I'll give you the quick outline of how I think this winter turns out and then do some "splaining" about why and how I got there.
Winter snow totals: Lynchburg 20-25 inches. Roanoke 25-30 inches, Blacksburg 30-40 inches, Danville 10-20 inches.
Month Temps: December Normal to +1, January +2 February -2 to -4
Seasonal Average 0 to +1
Summary :Winter temps slightly above normal, snowfall above normal.
If I use a term and you don't know what it is, GOOGLE it.
The "Godzilla El Nino" as labeled has behaved as expected and it makes for somewhat of challenging forecast. There are honestly quite a few good reasons why going warmer and less snow is not a bad call including the QBO and some calculated risks about what the El Nino will do.
Remember.. Western Based El Nino's are usually colder with more snow, while eastern based tend to be much warmer with less snow. Basin wide events are less frequent and have mixed results. We currently have a basin wide el nino, stronger in the west but not much stronger. The overall belief seems to be that it will trend more west based and then weaken, but not sure exactly when. This is a key factor to a later winter surge of cold and snow.
As a result, hedging on things that we are not certain about is always a risk and needs to be treated that way.
The QBO is measurement of winds in the tropical stratosphere and a negative reading favors high latitude blocking while positive is usually more associated with less blocking. The number is strongly positive currently. On the flip side, certain snap shots of the AO from the summer reflect a likely hood of a negative AO in the winter.
I've mentioned the topic before of Snow cover in Eurasia and it grew quickly in October-- the second best advance on record. This DOES support high latitude blocking. High latitude blocking is associated with longer lasting cold snaps AKA, ways to get cold and keep it cold so we can snow. (-EPO, -AO and or -WPO)
The General feel for winter :
December starts off warm but trends colder later in the month. A week either side of Christmas has a shot at a snow/ice event. The El Nino of 09-10 had a big event December 18th. 02-03 had a Dec 5th event PLUS a big Nor Easter on Christmas Eve/Day (That was north of here, but close enough to consider) 97-98 had a small event on Dec 27 and then 4-8 incher on December 30. 86-87 had a 4-8 inch snow ending as rain in early January.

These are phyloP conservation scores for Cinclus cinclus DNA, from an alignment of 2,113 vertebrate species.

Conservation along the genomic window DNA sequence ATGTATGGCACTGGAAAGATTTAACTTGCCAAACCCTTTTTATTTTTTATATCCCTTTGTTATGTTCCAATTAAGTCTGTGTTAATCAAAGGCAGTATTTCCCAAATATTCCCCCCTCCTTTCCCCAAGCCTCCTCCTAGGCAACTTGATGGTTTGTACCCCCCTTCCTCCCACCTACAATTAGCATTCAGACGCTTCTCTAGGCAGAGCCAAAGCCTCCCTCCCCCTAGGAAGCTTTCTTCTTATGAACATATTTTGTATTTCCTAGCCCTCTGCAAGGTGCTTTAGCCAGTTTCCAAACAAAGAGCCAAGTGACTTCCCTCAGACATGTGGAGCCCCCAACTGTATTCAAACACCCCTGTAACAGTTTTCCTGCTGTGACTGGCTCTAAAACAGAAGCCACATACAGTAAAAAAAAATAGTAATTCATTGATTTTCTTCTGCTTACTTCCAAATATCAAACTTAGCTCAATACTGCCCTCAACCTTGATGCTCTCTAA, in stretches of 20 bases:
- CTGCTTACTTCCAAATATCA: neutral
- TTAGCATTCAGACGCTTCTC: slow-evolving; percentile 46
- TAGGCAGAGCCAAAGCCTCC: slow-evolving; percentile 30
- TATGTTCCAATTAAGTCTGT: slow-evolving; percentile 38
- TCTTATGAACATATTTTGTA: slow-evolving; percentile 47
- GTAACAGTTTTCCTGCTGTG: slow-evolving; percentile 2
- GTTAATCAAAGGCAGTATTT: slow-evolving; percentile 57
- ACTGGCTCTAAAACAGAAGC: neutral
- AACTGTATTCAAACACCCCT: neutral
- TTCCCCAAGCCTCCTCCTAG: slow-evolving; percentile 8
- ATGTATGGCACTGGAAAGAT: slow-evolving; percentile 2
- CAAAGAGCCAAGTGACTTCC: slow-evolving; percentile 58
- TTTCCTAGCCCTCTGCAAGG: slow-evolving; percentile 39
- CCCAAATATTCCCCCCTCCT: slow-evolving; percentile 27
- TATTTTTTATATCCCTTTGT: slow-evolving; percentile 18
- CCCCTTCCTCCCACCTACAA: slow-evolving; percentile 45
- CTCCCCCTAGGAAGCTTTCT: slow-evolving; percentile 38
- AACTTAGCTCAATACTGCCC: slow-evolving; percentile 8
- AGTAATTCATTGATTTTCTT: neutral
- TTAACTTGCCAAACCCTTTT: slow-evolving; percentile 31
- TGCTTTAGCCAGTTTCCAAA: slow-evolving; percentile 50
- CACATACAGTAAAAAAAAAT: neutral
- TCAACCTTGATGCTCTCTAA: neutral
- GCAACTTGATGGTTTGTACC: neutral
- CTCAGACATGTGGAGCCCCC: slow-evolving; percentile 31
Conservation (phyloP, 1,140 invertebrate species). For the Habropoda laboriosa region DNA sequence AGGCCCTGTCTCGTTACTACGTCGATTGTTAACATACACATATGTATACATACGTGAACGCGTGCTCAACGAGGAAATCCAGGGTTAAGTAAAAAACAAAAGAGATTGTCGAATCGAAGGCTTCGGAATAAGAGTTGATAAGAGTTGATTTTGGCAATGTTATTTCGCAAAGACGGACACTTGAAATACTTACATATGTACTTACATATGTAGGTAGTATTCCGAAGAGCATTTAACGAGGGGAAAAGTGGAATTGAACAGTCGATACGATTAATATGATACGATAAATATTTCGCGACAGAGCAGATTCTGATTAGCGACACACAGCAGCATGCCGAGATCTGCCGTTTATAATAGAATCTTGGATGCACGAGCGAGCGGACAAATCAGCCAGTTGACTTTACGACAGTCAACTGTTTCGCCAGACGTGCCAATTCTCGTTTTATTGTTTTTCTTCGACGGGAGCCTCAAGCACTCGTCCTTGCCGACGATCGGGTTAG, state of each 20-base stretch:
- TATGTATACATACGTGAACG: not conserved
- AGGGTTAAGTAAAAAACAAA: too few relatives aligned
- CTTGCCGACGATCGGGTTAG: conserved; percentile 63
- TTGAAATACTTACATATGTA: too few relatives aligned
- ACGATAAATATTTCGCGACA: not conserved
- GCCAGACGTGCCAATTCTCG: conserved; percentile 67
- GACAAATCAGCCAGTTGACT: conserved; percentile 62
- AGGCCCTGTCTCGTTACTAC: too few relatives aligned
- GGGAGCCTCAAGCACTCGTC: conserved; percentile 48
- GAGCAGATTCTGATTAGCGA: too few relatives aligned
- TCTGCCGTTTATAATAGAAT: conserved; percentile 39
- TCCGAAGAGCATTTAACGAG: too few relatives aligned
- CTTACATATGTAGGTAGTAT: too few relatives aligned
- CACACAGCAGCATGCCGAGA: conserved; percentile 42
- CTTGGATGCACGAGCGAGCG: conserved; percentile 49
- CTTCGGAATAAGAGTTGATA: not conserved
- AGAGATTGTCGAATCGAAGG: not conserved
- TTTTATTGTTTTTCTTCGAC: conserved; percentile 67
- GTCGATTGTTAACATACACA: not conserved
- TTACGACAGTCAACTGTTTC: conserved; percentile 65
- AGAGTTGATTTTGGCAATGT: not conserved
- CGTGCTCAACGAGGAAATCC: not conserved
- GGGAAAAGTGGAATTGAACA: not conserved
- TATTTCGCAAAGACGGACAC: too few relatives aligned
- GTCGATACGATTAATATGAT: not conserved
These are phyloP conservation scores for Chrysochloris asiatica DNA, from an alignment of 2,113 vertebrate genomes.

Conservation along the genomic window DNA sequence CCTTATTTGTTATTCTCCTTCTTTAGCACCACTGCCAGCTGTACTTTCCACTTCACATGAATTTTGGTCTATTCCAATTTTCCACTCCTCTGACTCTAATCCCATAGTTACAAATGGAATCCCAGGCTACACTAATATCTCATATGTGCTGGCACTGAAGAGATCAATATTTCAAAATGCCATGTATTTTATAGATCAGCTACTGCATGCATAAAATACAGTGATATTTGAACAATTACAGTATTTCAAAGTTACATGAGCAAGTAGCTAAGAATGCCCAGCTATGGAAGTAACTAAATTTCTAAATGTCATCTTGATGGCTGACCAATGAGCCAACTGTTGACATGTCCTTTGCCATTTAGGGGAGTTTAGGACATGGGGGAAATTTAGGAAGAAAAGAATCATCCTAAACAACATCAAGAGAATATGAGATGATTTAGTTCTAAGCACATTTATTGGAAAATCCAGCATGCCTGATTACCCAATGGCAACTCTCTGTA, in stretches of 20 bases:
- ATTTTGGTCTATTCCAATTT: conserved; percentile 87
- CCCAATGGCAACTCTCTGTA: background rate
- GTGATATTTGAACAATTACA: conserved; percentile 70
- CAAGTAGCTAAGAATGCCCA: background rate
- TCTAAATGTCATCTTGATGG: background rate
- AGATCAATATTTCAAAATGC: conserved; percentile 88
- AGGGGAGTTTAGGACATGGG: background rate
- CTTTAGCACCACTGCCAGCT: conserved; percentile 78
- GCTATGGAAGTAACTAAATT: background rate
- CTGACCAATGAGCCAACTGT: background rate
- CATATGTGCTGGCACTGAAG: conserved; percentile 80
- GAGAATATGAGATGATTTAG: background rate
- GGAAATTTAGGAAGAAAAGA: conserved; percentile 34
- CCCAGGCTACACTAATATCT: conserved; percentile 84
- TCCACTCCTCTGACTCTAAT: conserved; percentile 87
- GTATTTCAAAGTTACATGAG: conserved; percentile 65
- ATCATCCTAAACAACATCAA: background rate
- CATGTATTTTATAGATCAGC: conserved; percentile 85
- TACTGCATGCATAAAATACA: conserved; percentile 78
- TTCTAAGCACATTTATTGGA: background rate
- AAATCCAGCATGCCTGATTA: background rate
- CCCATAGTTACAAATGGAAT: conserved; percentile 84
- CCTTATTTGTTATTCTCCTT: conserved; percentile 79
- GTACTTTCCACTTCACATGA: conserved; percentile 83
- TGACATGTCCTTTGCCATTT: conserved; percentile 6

Early January trends warmer and this will last most of the month. By mid to late month we see the pattern change clearly and we know it's on the way. By late month, we are back in a colder regime and should get 1-2 small to moderate events and ONE big event that helps us reach above normal snow during February.
March - some Data supports some risks for additional snow/cold but I'm going to punt that off and avoid it as of now predicting a benign weather month.
I'm not to jazzed about basing my forecast on the hopes that we get ONE big snowfall to push us above normal. Talking with Kevin Myatt from the Roanoke Times, he cited that El Nino's winters push our likely hood for a 12 + event snowfall from 20% to 40% . I'd like to add that we could end in a near perfect pattern, storm track is a little off or cold air isn't deep enough and we end up with ice rather than snow.
Another factor is that often if we get ONE 10+ event, we see another. 09-10, 86-87 and 65-66 are prime examples of this. So, I could be too low too..
Some clunker winters with El Nino's are : 06-07 but it was east based little snow, one ice event. 91-92, least snowiest winter on record, the Eruption of Mt Pinatubo has been offered as a reason why. 72-73 in many areas to our north had NO snow, but we managed 10 inches down here so not horrible winter here. 41-42 winter had only 5 inches, but if you look at the bigger pattern you'd think we had a snowy winter. 97-98 wasn't horrible here with a few snows east of the appalachians and 2 near misses, one that crushed those west of the Blue Ridge.
Some snow el nino winters: 09-10, big snow in December then a pretty brutal stretch from late January till Mid February. We missed the worst with 20-30 inches in a 10 day stretch but places up from DC to Philly had 40-60 inches in 10 days. 02-03 Pretty cold and snowy all winter, with the BIG event being a sleet storm. 86-87- One snow to rain just after new years then back to back events Late January, a few more events in February. 65-66- one of my favorite winters where from Mid January till early Febryary 40-60 inches fell in a 3 week period.
So, outside of a cold snap and possible snow/ice near Christmas- We wait for the pattern to develop in the second half of winter and should have some decent snow to enjoy. If you recall last winter, we had literally nothing then for 2 weeks it snowed 3 times, including a 6-10 inch snowfall and schools were out the most past of 2 weeks. This winter may reflect that in our "sensible" weather.
If you want my confidence level:
50% we end up within a reasonable range of this forecast.
30% we end up warmer/less snow
20% we wend up colder/ more snow and ice.
I'm using 82-83 as my top analog. We had a December snow, but a warmer month. January was warm and basically snowless, February flipped colder and had a decent event on 6 of 3-6 inches then a NICE storm of 15-20 inches region wide on February 10-11.